How to Control Salmonella During Poultry Feed Production

By Steve Bolden, Managing Director of World Technical Support

Fully controlling Salmonella during poultry feed production requires total commitment as, despite careful sourcing, some raw materials can be expected to enter the mill contaminated. When considering using feed technology to reduce Salmonella in a poultry production system, all of those involved need to ask themselves, “Are we really serious about this, or are we comfortable with just wishful thinking?”

In fact, many of those involved in making poultry feed will hesitate to add cost to the process to sanitize feed. Some examples of added cost are: elimination of ingredients that tend to be Salmonella positive, heat treatment of feeds that historically have been fed in mash form, and the extra labor and materials costs associated with sampling and monitoring. We must ask, “Do we really want to know if we have positive samples?”


Salmonella 
control starts with good housekeeping

All areas of the feed mill need to be kept clean and tidy, and every mill employee should be obsessive about it.  For example, dust harbors Salmonella and provides a growth medium for microorganisms in general. So, all surfaces need to be swept or vacuumed and kept free of dust. Likewise, leaky conveyors and bins need to be repaired, otherwise dust reduction becomes difficult.
Also, the interior rooms in the mill should not become gathering places for debris, used parts and junk. Tidy, neat, clean and organized are the key descriptors of a mill where bacterial control is a priority. There should be no wild birds in any section of the feed mill.
If flat (open) storage exists, it must remain closed and protected from animals of any kind. This is difficult, and all open storage should be converted eventually to enclosed (bin) structures. Naturally, rodent control, preferably elimination, has to be another top priority in order to be serious about Salmonella control.

Prepare for positive raw materials

Monitoring of incoming ingredients, and the selection – or elimination, based on test results -- is important. However, we must recognize that raw materials coming into the mill will occasionally be positive for Salmonella
It is well documented that animal-derived products will present the greatest challenge, but it is not uncommon to see contaminated samples of corn, corn by-products, soybean meal, wheat by-products and even liquid fat. If your monitoring program does not show positive raw material results at some regular frequency, you are probably not doing adequate testing, or not using sensitive enough technology.
If you fully desire to identify your weak links in the raw material chain, make sure you test to the point of having confidence in the results. Unless a private arrangement is made between a supplier and a feed manufacturer, there are no trading rules on Salmonella in plant (vegetable) ingredients. So, supplier preference will need to spring forth from your own monitoring. But, despite all good efforts in raw material tracking and selection, there will be ingredients that go into the mixer that contain Salmonella.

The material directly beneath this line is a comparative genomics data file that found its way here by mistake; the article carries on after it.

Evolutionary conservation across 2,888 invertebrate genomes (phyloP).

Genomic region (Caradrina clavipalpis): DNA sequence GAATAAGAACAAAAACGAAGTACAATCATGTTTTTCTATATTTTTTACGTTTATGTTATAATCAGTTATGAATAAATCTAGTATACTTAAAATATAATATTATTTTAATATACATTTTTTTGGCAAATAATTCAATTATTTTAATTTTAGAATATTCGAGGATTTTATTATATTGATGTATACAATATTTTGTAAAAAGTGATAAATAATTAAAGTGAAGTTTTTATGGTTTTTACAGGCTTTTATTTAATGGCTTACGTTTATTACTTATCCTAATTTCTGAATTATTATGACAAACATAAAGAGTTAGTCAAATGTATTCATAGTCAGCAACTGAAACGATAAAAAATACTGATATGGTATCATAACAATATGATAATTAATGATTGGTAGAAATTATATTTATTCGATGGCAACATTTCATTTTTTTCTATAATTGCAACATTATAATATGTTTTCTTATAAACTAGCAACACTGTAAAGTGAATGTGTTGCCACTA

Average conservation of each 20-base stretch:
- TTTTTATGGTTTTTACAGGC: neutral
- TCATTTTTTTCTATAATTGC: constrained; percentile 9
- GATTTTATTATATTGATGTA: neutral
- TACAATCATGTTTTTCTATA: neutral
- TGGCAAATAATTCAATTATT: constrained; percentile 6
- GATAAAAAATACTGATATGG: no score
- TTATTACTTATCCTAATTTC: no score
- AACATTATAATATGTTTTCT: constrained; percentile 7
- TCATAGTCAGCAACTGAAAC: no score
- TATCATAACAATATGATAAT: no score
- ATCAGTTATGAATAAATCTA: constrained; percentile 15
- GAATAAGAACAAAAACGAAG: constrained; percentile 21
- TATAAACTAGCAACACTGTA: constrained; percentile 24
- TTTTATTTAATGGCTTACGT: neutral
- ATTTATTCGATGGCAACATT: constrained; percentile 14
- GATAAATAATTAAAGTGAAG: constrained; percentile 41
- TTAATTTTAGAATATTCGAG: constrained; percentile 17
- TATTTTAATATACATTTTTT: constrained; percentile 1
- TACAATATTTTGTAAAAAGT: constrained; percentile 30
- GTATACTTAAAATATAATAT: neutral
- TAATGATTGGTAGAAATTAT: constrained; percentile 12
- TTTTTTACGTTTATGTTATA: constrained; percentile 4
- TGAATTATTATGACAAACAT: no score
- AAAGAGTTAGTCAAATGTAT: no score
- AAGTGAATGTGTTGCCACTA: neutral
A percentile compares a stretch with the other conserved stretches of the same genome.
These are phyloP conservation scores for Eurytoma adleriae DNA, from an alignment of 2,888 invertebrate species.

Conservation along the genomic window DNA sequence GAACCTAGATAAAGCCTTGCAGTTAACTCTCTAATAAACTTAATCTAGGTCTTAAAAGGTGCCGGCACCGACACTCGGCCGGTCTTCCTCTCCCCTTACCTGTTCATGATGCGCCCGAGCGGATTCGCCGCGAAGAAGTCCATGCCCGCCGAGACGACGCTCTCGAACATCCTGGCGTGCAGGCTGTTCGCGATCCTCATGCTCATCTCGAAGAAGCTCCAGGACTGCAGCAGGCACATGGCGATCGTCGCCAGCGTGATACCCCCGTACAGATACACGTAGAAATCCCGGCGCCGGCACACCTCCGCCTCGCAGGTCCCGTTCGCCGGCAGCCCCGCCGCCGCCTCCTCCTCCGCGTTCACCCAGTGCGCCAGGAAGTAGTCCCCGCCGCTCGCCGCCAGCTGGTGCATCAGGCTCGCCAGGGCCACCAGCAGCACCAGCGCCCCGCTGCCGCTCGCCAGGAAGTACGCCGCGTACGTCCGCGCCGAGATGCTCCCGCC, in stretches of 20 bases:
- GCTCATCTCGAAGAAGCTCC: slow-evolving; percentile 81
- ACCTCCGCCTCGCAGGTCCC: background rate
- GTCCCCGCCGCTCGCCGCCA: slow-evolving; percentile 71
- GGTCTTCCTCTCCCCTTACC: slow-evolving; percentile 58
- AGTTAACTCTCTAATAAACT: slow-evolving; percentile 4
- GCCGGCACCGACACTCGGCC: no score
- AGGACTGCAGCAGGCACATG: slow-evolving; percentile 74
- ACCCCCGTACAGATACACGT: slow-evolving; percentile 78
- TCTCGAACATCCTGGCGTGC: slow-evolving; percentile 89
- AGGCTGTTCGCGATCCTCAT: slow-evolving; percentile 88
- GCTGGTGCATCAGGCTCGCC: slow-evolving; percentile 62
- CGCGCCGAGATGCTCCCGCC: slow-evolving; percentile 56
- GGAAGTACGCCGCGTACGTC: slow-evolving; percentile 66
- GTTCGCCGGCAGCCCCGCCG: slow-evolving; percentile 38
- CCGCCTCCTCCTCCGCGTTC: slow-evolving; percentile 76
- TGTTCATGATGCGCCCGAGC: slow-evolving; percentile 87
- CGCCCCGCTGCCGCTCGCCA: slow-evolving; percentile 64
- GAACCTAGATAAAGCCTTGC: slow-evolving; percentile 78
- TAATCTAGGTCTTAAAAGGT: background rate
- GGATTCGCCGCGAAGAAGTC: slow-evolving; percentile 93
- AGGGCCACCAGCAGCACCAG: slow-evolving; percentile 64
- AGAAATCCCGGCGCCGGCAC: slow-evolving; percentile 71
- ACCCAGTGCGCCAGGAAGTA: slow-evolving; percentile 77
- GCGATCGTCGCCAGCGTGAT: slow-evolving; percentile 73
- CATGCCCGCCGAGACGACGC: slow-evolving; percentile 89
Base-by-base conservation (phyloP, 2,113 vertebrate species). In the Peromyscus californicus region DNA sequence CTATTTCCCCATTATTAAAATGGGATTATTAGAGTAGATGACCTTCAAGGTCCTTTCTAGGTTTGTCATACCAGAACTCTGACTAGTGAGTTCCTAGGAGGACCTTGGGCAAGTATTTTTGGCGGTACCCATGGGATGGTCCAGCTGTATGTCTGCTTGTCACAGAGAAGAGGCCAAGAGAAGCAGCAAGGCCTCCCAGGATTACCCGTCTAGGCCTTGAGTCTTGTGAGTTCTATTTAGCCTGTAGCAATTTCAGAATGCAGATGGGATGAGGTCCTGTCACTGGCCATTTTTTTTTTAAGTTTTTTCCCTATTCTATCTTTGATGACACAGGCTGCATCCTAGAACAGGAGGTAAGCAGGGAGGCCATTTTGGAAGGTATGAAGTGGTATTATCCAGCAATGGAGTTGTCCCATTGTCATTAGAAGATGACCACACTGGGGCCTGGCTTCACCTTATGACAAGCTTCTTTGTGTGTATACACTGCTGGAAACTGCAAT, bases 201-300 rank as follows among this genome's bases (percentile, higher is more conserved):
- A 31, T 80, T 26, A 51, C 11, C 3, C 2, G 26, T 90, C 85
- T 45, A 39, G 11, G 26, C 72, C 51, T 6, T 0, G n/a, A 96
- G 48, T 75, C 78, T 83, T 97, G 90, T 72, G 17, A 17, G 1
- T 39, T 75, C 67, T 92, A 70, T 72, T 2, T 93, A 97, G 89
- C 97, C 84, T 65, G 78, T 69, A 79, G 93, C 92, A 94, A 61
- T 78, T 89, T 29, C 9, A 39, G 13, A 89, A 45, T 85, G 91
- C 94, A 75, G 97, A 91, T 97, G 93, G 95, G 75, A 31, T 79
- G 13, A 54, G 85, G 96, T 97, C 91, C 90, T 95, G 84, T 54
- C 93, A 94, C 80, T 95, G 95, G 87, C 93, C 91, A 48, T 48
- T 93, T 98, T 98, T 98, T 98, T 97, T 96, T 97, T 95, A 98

Heating is vital

The most effective Salmonella control step in the mill comes from heating. The literature is full of temperature conditioning recommendations, ranging from 74C to 85C. Unfortunately, however, with the variation in conditioning time and moisture, there is no absolute number. Some tend to over-manage the heat application process and view it as “more is better.” In Cobb’s case, we extend our 90C conditioning times with the assistance of a hygieniser. Other feed manufacturers will use heat-generating machines such as annular gap expanders or extruders to infiltrate the feed with heat beyond the conditioner.

Clean cooler air

The heat step will be less effective if, when entering the cooler, the feed is met with dirty, contaminated air. This is why the cooler should have its own closed air supply, derived from a section of the mill least likely to create re-contamination with airborne bacteria.
The idea is to use filtered air that originates from the top of the mill or from somewhere that is dust free. Regardless of the air-cleaning method, the cooler cannot simply be an open vessel pulling air from a dirty area.

Clean and dirty areas of the mill
When considering Salmonella, the “dirty” areas of the mill are the reception area for raw materials, the warehouse, grinding, scaling and mixing, and all connected elevators and chutes from these spaces. The pellet mill and/or other heat-steps serve as the transition from clean to dirty – when feed is sanitized.
Therefore, the clean areas become the pellet mill exit chutes, the cooler, crumbler, finished feed legs, finished feed storage, load-out and associated elevators. Human traffic should be very limited when going from a dirty to a clean area in the mill, and it is a major advantage if these areas have walls or barriers separating them.
There are also some nice, elaborate air-handling systems that can pressurize the clean sections of the mill to help prevent cross-contamination from the dirty side. The bulk load-out bays can even be pressurized, in combination with doors that automatically close on truck entry and during the feed loading process. Control of airflow is a vital key to keeping sanitized feed from being re-contaminated with Salmonella.
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